Guerrero has 442 homers, 1,461 RBI, owns a .318 career average and has more than 2,500 hits in his career. He’s also never failed to hit .295 in a season, and every time he has had 500 ABs he has gone deep at least times 27 with 83 RBI. He’s aging (36 years old), and his body has been oft injured the past few years, but it’s pretty shocking to find him on pace to go .276 with 11 homers and 53 RBI. Abreu is another aging vet who has one big advantage over Vlad – he still steals bases. Abreu has 13 thefts putting him on pace for a 13th straight season of at least 20 steals. He’s also seen his average come up to .285 on the year, and the dude can still get on base with a .395 OBP. His power seems pretty much gone, even 12 homers will be a surprise this season (he currently has three), but he’s still pretty stable at the dish and on the base paths.
Add Swisher at the expense of Bad Vlad.
Which Jays’ OF to go with: Travis Snider, Eric Thames or Rajai Davis?
A first round selection in 2006, Snider has been up and down more than the super hero genre in movie theaters this year. When he’s in the majors he has struggled hitting .249 with a .743 OPS in his career, but he kills it in the minors. Snider hit .333 this year at Triple-A as the Jays left him down there a long while to make sure he found his stroke after hitting .184 in 87 at-bats with the Jays earlier in the year. Snider had three hits in his first game back, is just 23 years old, and scouts will tell you this is a 30 homer bat.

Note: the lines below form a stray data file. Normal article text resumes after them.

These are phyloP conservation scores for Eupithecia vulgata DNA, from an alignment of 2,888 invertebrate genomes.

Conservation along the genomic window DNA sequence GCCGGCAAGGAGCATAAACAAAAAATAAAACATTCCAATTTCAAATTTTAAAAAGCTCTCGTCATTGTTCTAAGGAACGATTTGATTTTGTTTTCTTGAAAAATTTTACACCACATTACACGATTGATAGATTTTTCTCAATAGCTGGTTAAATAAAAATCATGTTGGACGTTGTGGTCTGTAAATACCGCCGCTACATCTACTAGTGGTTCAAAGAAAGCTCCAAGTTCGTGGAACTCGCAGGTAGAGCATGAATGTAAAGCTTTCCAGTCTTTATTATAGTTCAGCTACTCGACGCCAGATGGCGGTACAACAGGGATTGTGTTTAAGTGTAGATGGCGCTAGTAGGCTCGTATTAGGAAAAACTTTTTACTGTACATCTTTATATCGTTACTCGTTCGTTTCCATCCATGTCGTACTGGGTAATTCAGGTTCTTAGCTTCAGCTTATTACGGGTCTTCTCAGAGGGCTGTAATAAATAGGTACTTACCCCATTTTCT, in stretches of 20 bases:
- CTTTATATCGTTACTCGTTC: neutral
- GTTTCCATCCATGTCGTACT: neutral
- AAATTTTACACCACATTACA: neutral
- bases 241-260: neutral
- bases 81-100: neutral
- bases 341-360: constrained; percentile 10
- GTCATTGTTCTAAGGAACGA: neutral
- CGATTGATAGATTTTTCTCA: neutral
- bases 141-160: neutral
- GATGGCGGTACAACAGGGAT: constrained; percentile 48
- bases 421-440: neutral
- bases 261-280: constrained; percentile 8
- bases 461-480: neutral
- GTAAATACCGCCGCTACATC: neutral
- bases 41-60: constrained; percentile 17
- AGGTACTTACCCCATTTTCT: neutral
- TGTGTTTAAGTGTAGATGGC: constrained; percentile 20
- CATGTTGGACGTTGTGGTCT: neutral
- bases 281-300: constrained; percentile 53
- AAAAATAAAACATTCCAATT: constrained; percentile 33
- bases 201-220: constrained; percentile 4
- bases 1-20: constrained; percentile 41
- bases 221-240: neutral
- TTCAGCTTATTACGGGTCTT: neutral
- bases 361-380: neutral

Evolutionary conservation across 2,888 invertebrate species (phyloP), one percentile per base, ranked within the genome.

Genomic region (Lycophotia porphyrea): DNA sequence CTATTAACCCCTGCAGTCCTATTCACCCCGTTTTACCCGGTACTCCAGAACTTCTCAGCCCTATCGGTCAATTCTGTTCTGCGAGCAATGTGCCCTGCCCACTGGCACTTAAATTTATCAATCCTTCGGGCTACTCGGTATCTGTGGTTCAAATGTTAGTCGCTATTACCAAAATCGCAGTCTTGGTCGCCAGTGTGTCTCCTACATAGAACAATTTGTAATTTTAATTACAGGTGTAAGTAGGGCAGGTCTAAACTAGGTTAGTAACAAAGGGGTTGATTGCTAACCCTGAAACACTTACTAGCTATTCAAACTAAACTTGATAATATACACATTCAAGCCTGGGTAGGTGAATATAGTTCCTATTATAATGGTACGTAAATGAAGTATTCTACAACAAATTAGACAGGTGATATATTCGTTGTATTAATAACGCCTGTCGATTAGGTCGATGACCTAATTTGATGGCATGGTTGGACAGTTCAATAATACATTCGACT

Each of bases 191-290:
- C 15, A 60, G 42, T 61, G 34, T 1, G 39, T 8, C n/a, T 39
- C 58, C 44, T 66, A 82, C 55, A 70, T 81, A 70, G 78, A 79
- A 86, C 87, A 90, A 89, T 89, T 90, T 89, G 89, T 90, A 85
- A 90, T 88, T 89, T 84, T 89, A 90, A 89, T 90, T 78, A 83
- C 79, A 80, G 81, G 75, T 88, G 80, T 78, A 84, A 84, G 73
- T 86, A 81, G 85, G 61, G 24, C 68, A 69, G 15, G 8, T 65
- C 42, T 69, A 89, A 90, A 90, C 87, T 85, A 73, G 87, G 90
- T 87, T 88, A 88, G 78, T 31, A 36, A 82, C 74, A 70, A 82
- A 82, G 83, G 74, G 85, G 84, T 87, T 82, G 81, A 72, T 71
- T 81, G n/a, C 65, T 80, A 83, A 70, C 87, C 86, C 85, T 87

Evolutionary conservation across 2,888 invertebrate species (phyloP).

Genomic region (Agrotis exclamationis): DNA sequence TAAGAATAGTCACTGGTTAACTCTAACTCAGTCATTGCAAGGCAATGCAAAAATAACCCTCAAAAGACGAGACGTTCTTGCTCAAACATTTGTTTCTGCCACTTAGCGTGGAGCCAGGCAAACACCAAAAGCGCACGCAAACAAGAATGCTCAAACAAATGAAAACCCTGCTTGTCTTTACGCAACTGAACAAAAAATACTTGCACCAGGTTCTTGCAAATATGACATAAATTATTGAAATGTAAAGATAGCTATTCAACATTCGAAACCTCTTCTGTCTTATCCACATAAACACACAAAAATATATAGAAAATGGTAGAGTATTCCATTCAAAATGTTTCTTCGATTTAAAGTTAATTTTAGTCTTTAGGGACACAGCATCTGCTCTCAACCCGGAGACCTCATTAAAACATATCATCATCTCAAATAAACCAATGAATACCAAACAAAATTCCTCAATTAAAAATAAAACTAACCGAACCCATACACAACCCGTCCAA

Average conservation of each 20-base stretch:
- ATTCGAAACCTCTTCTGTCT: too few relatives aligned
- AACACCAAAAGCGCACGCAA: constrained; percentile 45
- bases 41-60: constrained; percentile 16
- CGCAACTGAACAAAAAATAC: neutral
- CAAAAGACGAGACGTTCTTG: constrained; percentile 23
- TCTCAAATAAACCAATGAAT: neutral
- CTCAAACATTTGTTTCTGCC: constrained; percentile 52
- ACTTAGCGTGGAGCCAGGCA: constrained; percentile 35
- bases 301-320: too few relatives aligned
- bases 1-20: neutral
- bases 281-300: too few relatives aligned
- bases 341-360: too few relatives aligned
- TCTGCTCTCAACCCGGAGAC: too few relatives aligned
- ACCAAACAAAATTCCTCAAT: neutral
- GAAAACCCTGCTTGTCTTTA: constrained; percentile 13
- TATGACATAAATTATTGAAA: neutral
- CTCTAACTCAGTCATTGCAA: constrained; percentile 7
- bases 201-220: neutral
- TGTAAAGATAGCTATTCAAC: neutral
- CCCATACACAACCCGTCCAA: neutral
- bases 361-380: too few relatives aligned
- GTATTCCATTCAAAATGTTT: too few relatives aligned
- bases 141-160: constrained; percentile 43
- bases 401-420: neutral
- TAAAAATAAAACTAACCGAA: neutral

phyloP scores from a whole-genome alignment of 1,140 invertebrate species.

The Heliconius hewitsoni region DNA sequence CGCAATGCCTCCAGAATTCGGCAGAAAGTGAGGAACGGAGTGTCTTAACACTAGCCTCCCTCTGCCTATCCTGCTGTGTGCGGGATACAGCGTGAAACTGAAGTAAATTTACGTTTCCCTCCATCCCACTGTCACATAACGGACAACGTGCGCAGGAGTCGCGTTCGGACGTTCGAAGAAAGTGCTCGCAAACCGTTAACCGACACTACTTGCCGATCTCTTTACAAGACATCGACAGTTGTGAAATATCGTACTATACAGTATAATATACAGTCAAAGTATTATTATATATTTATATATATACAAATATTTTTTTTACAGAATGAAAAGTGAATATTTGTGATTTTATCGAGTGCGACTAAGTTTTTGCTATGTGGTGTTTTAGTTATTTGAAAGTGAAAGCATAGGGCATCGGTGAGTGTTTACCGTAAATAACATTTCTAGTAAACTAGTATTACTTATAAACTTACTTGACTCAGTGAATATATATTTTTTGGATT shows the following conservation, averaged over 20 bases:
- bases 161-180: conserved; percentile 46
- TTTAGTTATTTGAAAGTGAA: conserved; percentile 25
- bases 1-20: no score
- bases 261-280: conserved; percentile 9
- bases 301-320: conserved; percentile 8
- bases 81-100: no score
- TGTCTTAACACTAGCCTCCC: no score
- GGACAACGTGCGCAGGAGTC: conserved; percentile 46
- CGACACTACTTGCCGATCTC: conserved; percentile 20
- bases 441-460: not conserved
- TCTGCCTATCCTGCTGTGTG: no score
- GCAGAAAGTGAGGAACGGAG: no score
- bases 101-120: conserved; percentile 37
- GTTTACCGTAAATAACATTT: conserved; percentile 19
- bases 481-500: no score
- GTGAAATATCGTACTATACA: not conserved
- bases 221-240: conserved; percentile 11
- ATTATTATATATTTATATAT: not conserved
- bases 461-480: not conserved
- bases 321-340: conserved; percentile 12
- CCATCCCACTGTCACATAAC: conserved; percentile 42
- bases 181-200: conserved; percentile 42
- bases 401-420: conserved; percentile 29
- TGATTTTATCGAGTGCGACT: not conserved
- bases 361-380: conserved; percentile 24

Thames hit 27 homers with 104 RBI last season at Double-A to gain everyone’s attention. With the Jays recent dump of Juan Rivera, Thames should get ample chance to prove himself in the bigs. He likes to swing at the first pitch, and sometimes struggles with secondary stuff, but there is no disputing that he has talent. However, he will likely have to contend with Corey Patterson and Davis for playing time which is why I’d prefer Snider over Thames.
What about Davis? It seems like he got the message that his playing time was about to be curtailed. Davis has five hits and four thefts in his last two outings. Despite all his struggles he is still looking at a third straight 40-steal season. It also deserves to be pointed out that Davis loved to hit in the second half as his average is .302, .046 points better than his first half mark, while his OPS goes up to .758, .119 points better than his first half mark.
Davis would be my choice here. His average should come up from his current .237 mark, and his wheels are elite giving him a chance to be a second half difference maker.
Ray Flowers can be heard daily on Sirius/XM Radio on The Fantasy Drive, 5-8 PM Eastern, on Sirius 210 and XM 87.